RUPTURE is out now, you can buy it from Amazon here

And be sure to follow Ragnar on Twitter @ragnarjo


#TheIntrusions Blog Tour: Stav Sherez talks about writing Prologues


Today I’m delighted to be hosting a stop on the #TheIntrusions Blog Tour and am joined by fabulous crime writer Stav Sherez.

Stav is a fan of using prologues in his novels (as am I) and he’s kindly agreed to talk about his process for prologue writing and how the prologue in his latest book – THE INTRUSIONS – came about.

Over to Stav …

Every crime novel has a beginning, middle and end – but where, exactly, do you begin? The question of whether to prologue or not is one of the most frequently asked in creative writing classes. The answer is often hotly debated but, like everything else in fiction, there is no right or wrong way, only what suits the book in question.

I’ve seen so many creative writing tips and lists that tell you never to prologue. They claim it slows the action down, prevents readers from immediately engaging with the narrative, and is unnecessary.

I disagree with this. I love prologues. I love to read them and I love to write them. All my novels have featured them. And – despite being beginnings – they’re nearly always the last sections to be written.

There’s something about the very nature of a prologue that is perfect for creating mystery. The prologue, rather than putting off the action, plunges you straight into the story, not knowing if it’s the beginning, middle or end of the narrative. Prologues create a frame and that’s perhaps one of the main reasons I like them, the way they stand outside the main action – the prologue can chart events that take place days or weeks or even years before the central narrative or they can be enigmatic flash-forwards straight into the heart of the book. As a reader, my favourite type of prologues are the ones where I have no idea how they relate to the plot until three-quarters of the way through – it all clicks into place.

But I never get it right the first time. Or the second. Or the third. Or the twenty-third. Every novel I’ve ever written has featured several very different prologues before I settled on the final one. I never know how to start until I have reached the end.

The Intrusions proved the hardest of my novels to write a prologue for. I wrote what I thought was a decent prologue after I’d finished the first draft. It was set 30 years before the action of the novel and in another country – but it didn’t fit. It knocked the main storyline off-kilter. I cut it and rethought the beginning. My second prologue was 10,000 words and consisted of only one sentence! The idea was to start the book with a long tracking shot the way Orson Welles does in Touch of Evil. The prologue followed a relay of CCTV cameras across London on a Friday night, picking up the main characters, following them, dropping them, and roving across the capital. I’m kind of glad I didn’t stick with that one…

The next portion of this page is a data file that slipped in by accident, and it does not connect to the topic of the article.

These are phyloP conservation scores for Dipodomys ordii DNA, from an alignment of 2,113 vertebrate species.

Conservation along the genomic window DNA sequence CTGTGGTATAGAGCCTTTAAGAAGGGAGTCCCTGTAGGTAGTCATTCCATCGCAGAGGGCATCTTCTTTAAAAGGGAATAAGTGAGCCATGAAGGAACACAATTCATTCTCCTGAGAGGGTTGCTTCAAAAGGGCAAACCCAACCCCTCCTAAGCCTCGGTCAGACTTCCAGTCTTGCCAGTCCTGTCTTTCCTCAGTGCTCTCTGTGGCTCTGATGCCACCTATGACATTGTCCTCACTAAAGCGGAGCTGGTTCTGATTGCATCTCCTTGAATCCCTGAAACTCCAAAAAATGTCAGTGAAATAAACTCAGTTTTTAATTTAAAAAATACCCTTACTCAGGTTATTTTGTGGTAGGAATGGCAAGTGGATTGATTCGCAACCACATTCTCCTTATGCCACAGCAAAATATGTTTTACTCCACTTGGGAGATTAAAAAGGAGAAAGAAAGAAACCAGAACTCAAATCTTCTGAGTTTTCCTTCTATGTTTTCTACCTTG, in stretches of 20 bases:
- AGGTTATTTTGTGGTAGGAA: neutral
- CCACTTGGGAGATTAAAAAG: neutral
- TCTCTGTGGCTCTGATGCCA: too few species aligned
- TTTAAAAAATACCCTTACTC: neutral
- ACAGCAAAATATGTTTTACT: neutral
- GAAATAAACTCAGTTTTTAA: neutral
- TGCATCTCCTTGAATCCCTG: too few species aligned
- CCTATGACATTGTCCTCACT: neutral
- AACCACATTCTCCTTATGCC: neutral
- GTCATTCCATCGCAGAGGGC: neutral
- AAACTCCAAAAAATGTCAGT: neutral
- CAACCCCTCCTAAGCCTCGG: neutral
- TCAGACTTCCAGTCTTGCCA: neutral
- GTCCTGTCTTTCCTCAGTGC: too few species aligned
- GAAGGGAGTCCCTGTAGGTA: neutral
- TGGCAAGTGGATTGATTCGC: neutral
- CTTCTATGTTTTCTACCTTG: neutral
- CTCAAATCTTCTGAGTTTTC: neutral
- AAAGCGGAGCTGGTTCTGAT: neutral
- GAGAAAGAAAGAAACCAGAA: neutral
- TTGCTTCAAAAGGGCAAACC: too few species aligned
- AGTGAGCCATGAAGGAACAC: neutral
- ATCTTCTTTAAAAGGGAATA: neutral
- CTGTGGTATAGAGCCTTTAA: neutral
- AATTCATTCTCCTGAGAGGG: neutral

The next prologue was set during one of the character’s childhood years. It was a family dinner scene, static and tense and a world away from the previous prologue. I was quite happy with it but one of the benefits of doing many drafts is you get to read over the novel a hundred times or more and anything that doesn’t fit or is boring becomes obvious very quickly – and the new prologue was just too far removed from the action and themes of the novel.

I tried again. I started from scratch and this time the prologue, though it takes place some time before the action of the book, supplied part of the puzzle that Carrigan and Miller would later have to solve. It also introduced some of the themes I wanted to explore in the novel and, finally, it felt exciting, plunging the reader directly into peril.

It took me two and a half years of writing different prologues before I found the one which suited the book but, sometimes, you need to write all the wrong things before you can get it right.

A huge thank you to Stav Sherez for popping over to the CTG blog today and talking about prologues.

THE INTRUSIONS is out now. Here’s what the blurb says: “When a distressed young woman arrives at the station claiming her friend has been abducted, and that the man threatened to come back and ‘claim her next’, Detectives Carrigan and Miller are thrust into a terrifying new world of stalking and obsession.

Taking them from a Bayswater hostel, where backpackers and foreign students share dorms and failing dreams, to the emerging threat of online intimidation, hacking, and control, The Intrusions explores disturbing contemporary themes with all the skill and dark psychology that Stav Sherez’s work has been so acclaimed for.

Under scrutiny themselves, and with old foes and enmities resurfacing, how long will Carrigan and Miller have to find out the truth behind what these two woman have been subjected to?”

THE INTRUSIONS is out now on Kindle and the 2 February in trade paperback. You can order it from Amazon here

To find out more about Stav Sherez hop over to his publisher Faber’s website here and be sure to follow him on Twitter @stavsherez

You can also check out the great stops on THE INTRUSIONS Blog Tour …